One of them was that he game-planned specifically to attack Richmond's constantly-switching man defense. He might have preferred a better shooting night, but his team was ready to pounce when the ball didn't go in.

"The switching is a hard thing to attack," Stevens said. "You've got to do your best to get it inside and then attack the rim on rebounds."

Butler will play one more non-conference game this season, and it will be yet another big-time matchup. This time, though, it will come within Hinkle's friendly confines. Gonzaga will visit Saturday night, and ESPN's College GameDay show will be on hand to showcase college basketball's best-known mid-majors.

The hype started building as soon as the final buzzer sounded Wednesday night. Within minutes, a line of students wanting tickets snaked around Hinkle's lower concourse. Saturday's game is already sold out.

(So is the January 26th game against Temple, by the way.)

"We have an unbelievable respect for Gonzaga and have from afar for a long time," Stevens said.

He noted that the Spokane-based Bulldogs have influenced the Indianapolis-based Bulldogs by being a model when it comes to scheduling.

"They buy a handful of games and then they play anyone anywhere, as long as they'll either come back to Spokane or play them on a neutral court," Stevens said. "We've done our best to model that. We haven't perfected it yet, but we've really tried."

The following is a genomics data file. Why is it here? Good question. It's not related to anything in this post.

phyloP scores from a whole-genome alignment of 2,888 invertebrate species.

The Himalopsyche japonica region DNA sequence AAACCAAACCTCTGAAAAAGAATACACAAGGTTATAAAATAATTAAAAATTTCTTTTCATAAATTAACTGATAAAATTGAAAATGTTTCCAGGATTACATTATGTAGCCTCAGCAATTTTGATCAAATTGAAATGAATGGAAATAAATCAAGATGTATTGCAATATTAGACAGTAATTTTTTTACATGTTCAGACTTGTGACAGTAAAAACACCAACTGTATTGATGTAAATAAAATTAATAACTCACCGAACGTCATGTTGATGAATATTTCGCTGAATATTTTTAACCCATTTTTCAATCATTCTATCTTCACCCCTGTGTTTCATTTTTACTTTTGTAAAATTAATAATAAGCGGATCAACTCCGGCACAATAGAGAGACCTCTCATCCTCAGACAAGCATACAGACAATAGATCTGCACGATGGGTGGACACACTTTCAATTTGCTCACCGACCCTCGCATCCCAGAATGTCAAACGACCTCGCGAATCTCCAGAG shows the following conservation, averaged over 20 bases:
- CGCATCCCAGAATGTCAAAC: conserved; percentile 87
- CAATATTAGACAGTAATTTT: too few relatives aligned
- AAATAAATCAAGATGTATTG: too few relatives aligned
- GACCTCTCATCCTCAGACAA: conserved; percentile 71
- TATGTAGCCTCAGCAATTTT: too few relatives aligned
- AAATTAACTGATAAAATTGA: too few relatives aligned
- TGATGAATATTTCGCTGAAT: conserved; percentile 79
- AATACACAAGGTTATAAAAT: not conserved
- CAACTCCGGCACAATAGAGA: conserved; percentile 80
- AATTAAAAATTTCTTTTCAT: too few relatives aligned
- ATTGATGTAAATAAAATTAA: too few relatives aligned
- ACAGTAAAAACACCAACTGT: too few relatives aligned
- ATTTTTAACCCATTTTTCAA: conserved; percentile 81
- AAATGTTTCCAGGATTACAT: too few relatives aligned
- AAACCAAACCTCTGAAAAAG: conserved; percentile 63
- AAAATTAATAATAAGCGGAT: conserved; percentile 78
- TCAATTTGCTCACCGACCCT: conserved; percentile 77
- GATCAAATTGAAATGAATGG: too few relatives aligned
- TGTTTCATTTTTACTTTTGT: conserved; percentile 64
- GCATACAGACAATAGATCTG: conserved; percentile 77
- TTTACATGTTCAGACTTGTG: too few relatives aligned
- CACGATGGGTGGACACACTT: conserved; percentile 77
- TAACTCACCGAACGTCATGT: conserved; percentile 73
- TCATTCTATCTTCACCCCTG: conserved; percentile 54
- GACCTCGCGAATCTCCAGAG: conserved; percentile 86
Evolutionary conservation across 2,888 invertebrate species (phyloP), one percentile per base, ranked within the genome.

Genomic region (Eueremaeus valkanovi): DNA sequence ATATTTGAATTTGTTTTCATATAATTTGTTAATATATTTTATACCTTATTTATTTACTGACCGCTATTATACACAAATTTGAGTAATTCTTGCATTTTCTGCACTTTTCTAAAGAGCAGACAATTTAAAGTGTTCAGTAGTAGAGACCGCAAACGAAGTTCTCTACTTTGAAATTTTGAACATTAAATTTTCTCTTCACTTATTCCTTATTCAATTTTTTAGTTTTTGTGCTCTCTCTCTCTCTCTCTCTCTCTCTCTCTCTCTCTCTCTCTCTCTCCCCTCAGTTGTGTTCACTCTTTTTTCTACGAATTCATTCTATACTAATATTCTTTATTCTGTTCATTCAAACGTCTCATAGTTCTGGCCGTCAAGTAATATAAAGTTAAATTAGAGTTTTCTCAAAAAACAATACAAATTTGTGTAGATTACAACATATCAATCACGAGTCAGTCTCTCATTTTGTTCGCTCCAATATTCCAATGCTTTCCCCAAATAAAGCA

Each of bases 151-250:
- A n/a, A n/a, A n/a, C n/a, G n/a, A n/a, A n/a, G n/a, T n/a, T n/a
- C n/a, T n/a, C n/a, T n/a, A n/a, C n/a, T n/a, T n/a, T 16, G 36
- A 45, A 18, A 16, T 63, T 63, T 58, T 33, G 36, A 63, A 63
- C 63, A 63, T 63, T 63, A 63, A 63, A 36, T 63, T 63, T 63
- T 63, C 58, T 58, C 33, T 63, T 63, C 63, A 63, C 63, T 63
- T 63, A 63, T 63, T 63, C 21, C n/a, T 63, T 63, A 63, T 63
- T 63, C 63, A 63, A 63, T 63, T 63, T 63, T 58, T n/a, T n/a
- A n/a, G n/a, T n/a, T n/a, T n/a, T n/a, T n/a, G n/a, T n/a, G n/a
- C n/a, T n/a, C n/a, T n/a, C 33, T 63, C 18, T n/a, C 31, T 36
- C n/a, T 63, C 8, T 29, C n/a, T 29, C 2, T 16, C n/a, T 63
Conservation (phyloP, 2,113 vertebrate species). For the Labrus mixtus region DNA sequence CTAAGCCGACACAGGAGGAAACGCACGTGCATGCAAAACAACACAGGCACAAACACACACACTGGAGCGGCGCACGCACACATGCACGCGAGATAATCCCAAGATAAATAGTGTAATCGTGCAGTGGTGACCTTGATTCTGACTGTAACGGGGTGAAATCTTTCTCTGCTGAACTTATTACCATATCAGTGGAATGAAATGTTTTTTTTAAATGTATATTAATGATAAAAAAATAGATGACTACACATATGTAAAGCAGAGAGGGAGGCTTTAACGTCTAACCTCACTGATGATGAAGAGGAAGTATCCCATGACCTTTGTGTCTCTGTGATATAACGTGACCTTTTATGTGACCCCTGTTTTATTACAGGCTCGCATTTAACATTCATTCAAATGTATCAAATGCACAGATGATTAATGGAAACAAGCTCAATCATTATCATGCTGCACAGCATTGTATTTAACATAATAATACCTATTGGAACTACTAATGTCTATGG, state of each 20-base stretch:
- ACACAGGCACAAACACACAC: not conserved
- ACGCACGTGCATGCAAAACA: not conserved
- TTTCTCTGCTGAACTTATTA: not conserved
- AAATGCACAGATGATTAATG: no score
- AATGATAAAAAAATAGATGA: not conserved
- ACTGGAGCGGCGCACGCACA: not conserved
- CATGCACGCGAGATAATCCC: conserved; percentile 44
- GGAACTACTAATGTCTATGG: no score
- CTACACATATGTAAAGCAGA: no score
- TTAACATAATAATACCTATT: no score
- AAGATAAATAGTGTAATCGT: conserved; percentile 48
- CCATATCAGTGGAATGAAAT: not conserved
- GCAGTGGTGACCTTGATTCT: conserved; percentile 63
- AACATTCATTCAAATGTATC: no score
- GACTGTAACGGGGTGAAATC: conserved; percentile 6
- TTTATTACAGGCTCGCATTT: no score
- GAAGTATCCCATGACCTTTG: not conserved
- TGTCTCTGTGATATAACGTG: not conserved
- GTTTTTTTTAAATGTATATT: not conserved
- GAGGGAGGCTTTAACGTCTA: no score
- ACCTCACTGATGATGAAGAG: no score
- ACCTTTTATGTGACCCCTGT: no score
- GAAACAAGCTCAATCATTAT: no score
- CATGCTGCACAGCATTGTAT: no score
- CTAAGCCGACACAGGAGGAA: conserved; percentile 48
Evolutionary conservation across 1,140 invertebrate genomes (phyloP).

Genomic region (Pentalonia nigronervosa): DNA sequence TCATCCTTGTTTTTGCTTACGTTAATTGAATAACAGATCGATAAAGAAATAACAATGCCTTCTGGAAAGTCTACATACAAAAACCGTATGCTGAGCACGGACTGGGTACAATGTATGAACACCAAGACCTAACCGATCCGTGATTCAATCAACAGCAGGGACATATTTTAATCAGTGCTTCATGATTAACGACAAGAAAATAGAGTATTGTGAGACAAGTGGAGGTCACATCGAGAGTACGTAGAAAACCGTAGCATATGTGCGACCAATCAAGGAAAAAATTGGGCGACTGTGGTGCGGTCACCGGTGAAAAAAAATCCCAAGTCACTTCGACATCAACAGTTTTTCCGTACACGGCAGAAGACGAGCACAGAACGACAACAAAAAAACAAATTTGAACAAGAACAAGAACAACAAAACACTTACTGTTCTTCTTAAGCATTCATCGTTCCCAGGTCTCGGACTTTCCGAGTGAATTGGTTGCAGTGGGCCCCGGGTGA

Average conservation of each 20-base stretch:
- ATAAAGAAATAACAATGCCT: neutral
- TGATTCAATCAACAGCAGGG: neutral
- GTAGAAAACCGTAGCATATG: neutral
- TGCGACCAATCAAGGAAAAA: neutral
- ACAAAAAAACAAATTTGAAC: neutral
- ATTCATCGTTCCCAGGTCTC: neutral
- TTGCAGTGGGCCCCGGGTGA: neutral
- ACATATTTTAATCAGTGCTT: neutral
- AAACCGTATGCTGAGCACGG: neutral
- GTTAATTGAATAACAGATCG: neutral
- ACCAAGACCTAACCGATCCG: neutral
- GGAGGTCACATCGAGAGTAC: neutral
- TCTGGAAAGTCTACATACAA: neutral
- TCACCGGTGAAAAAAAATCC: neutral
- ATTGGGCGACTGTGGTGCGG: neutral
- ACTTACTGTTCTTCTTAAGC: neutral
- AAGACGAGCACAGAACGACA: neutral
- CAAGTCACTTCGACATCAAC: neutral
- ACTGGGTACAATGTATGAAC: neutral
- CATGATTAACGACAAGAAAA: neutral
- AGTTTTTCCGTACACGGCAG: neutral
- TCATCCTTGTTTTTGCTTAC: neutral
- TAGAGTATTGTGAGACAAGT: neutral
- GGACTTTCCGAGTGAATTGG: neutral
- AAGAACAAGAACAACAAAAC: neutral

Stevens admitted that facing Gonzaga at home is a "bucket list" occasion, just as making two straight national championship games was.

"College GameDay is coming to Hinkle Fieldhouse and you play when they tell you you're playing," Stevens said. "I think that's appropriate. It's going to bring a lot of attention to Butler - it's a great place to be and Butler can used all the attention it can get."

It's clear that Butler has been good for the Atlantic 10. But has the Atlantic 10 been good for Butler?

Stevens admitted that his team has had a lot on its plate this season - perhaps more than he would have liked at one point.

"We scheduled [Gonzaga and College GameDay] before we knew we were in the A-10," he said. "And when I looked at it in September, I was like, 'I'm an idiot.' I should have scaled back a little bit, knowing especially what the start of our A-10 schedule looked like."

Stevens admitted that his team is "susceptible" to "having to really manage the ups and downs, and you've created them - that's why a lot of those teams don't go on the road, other than the financial side of things."

But players such as Smith, Jones and Clarke have stepped up. And now Stevens is in a place where he only has to worry about the next game, not the bigger picture.

It's a place in which he feels quite comfortable.

"I don't mean to sound flippant by any means, but I don't really pay attention to our record - I pay attention to getting better, and I pay attention to the day-by-day process," he said with reasonable honesty.

"I've been through this long enough to know that three [wins] out of 16 [games played] is not a big enough sample size," Stevens added, the fact that he's all of 36 years old notwithstanding. "If we get to 12, 13 games in and we're still in the race, that's a different story."

At this point, it's looking quite likely that Stevens and Butler are going to be in that race for a while to come.